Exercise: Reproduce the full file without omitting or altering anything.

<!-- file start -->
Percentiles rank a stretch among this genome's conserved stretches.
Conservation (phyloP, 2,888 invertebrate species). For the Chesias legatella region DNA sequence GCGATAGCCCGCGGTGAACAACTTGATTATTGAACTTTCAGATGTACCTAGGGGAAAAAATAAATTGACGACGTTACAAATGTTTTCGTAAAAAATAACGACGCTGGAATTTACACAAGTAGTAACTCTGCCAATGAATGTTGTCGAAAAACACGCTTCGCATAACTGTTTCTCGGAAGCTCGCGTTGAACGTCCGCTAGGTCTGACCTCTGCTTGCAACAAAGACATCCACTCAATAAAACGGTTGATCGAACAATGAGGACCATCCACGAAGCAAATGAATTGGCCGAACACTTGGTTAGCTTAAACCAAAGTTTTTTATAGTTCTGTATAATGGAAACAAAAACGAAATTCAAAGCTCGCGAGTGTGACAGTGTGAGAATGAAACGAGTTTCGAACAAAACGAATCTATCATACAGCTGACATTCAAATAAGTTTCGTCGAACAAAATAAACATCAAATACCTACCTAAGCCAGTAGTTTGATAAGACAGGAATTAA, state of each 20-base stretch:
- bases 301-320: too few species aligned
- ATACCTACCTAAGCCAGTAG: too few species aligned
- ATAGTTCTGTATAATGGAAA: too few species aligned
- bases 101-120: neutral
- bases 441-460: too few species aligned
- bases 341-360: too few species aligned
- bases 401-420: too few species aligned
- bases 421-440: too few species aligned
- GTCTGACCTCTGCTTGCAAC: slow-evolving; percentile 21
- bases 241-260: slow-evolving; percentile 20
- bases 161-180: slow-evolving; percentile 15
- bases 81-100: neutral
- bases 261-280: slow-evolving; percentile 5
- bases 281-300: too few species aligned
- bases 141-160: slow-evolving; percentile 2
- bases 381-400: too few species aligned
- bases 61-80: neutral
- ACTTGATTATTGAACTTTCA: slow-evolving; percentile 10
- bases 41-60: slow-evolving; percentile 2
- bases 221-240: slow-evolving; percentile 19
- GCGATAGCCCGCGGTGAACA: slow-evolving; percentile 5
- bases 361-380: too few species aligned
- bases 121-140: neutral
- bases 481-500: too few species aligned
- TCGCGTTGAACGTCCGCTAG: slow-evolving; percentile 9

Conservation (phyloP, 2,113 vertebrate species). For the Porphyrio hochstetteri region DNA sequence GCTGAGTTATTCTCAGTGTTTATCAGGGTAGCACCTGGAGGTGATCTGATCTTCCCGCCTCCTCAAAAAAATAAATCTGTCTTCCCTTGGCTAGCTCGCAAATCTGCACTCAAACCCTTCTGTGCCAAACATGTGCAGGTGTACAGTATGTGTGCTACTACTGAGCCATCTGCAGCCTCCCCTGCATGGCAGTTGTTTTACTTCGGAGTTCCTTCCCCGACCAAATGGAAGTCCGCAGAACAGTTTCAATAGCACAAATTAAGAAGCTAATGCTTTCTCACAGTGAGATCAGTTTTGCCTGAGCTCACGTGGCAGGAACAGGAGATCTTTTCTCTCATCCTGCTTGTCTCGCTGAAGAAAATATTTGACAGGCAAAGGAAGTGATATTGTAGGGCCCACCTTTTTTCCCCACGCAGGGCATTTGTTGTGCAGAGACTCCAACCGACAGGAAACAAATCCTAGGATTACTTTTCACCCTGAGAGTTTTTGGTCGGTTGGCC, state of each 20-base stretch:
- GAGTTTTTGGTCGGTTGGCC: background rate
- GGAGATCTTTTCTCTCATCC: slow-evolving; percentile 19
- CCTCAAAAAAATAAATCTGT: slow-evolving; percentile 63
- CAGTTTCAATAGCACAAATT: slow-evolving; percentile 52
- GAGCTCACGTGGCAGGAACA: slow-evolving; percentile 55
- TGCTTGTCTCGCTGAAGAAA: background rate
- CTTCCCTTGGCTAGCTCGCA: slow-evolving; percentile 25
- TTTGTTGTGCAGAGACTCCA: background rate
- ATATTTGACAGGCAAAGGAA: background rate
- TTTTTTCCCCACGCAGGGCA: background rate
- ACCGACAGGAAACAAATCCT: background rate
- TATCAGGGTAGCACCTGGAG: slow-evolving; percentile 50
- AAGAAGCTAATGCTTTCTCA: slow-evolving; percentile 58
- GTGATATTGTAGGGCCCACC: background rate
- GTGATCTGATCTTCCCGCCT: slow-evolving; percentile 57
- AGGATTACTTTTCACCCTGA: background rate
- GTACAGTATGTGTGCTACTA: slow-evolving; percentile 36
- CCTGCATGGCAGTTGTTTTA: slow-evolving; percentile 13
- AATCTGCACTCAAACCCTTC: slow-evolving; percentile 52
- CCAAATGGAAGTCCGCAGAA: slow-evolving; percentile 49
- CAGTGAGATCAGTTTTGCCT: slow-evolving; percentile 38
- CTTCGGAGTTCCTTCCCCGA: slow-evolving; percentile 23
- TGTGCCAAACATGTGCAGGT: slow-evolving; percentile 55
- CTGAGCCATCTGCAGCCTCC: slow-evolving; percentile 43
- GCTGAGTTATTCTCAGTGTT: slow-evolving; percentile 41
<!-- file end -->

Percentiles rank a stretch among this genome's conserved stretches.
Conservation (phyloP, 2,888 invertebrate species). For the Chesias legatella region DNA sequence GCGATAGCCCGCGGTGAACAACTTGATTATTGAACTTTCAGATGTACCTAGGGGAAAAAATAAATTGACGACGTTACAAATGTTTTCGTAAAAAATAACGACGCTGGAATTTACACAAGTAGTAACTCTGCCAATGAATGTTGTCGAAAAACACGCTTCGCATAACTGTTTCTCGGAAGCTCGCGTTGAACGTCCGCTAGGTCTGACCTCTGCTTGCAACAAAGACATCCACTCAATAAAACGGTTGATCGAACAATGAGGACCATCCACGAAGCAAATGAATTGGCCGAACACTTGGTTAGCTTAAACCAAAGTTTTTTATAGTTCTGTATAATGGAAACAAAAACGAAATTCAAAGCTCGCGAGTGTGACAGTGTGAGAATGAAACGAGTTTCGAACAAAACGAATCTATCATACAGCTGACATTCAAATAAGTTTCGTCGAACAAAATAAACATCAAATACCTACCTAAGCCAGTAGTTTGATAAGACAGGAATTAA, state of each 20-base stretch:
- bases 301-320: too few species aligned
- ATACCTACCTAAGCCAGTAG: too few species aligned
- ATAGTTCTGTATAATGGAAA: too few species aligned
- bases 101-120: neutral
- bases 441-460: too few species aligned
- bases 341-360: too few species aligned
- bases 401-420: too few species aligned
- bases 421-440: too few species aligned
- GTCTGACCTCTGCTTGCAAC: slow-evolving; percentile 21
- bases 241-260: slow-evolving; percentile 20
- bases 161-180: slow-evolving; percentile 15
- bases 81-100: neutral
- bases 261-280: slow-evolving; percentile 5
- bases 281-300: too few species aligned
- bases 141-160: slow-evolving; percentile 2
- bases 381-400: too few species aligned
- bases 61-80: neutral
- ACTTGATTATTGAACTTTCA: slow-evolving; percentile 10
- bases 41-60: slow-evolving; percentile 2
- bases 221-240: slow-evolving; percentile 19
- GCGATAGCCCGCGGTGAACA: slow-evolving; percentile 5
- bases 361-380: too few species aligned
- bases 121-140: neutral
- bases 481-500: too few species aligned
- TCGCGTTGAACGTCCGCTAG: slow-evolving; percentile 9

Conservation (phyloP, 2,113 vertebrate species). For the Porphyrio hochstetteri region DNA sequence GCTGAGTTATTCTCAGTGTTTATCAGGGTAGCACCTGGAGGTGATCTGATCTTCCCGCCTCCTCAAAAAAATAAATCTGTCTTCCCTTGGCTAGCTCGCAAATCTGCACTCAAACCCTTCTGTGCCAAACATGTGCAGGTGTACAGTATGTGTGCTACTACTGAGCCATCTGCAGCCTCCCCTGCATGGCAGTTGTTTTACTTCGGAGTTCCTTCCCCGACCAAATGGAAGTCCGCAGAACAGTTTCAATAGCACAAATTAAGAAGCTAATGCTTTCTCACAGTGAGATCAGTTTTGCCTGAGCTCACGTGGCAGGAACAGGAGATCTTTTCTCTCATCCTGCTTGTCTCGCTGAAGAAAATATTTGACAGGCAAAGGAAGTGATATTGTAGGGCCCACCTTTTTTCCCCACGCAGGGCATTTGTTGTGCAGAGACTCCAACCGACAGGAAACAAATCCTAGGATTACTTTTCACCCTGAGAGTTTTTGGTCGGTTGGCC, state of each 20-base stretch:
- GAGTTTTTGGTCGGTTGGCC: background rate
- GGAGATCTTTTCTCTCATCC: slow-evolving; percentile 19
- CCTCAAAAAAATAAATCTGT: slow-evolving; percentile 63
- CAGTTTCAATAGCACAAATT: slow-evolving; percentile 52
- GAGCTCACGTGGCAGGAACA: slow-evolving; percentile 55
- TGCTTGTCTCGCTGAAGAAA: background rate
- CTTCCCTTGGCTAGCTCGCA: slow-evolving; percentile 25
- TTTGTTGTGCAGAGACTCCA: background rate
- ATATTTGACAGGCAAAGGAA: background rate
- TTTTTTCCCCACGCAGGGCA: background rate
- ACCGACAGGAAACAAATCCT: background rate
- TATCAGGGTAGCACCTGGAG: slow-evolving; percentile 50
- AAGAAGCTAATGCTTTCTCA: slow-evolving; percentile 58
- GTGATATTGTAGGGCCCACC: background rate
- GTGATCTGATCTTCCCGCCT: slow-evolving; percentile 57
- AGGATTACTTTTCACCCTGA: background rate
- GTACAGTATGTGTGCTACTA: slow-evolving; percentile 36
- CCTGCATGGCAGTTGTTTTA: slow-evolving; percentile 13
- AATCTGCACTCAAACCCTTC: slow-evolving; percentile 52
- CCAAATGGAAGTCCGCAGAA: slow-evolving; percentile 49
- CAGTGAGATCAGTTTTGCCT: slow-evolving; percentile 38
- CTTCGGAGTTCCTTCCCCGA: slow-evolving; percentile 23
- TGTGCCAAACATGTGCAGGT: slow-evolving; percentile 55
- CTGAGCCATCTGCAGCCTCC: slow-evolving; percentile 43
- GCTGAGTTATTCTCAGTGTT: slow-evolving; percentile 41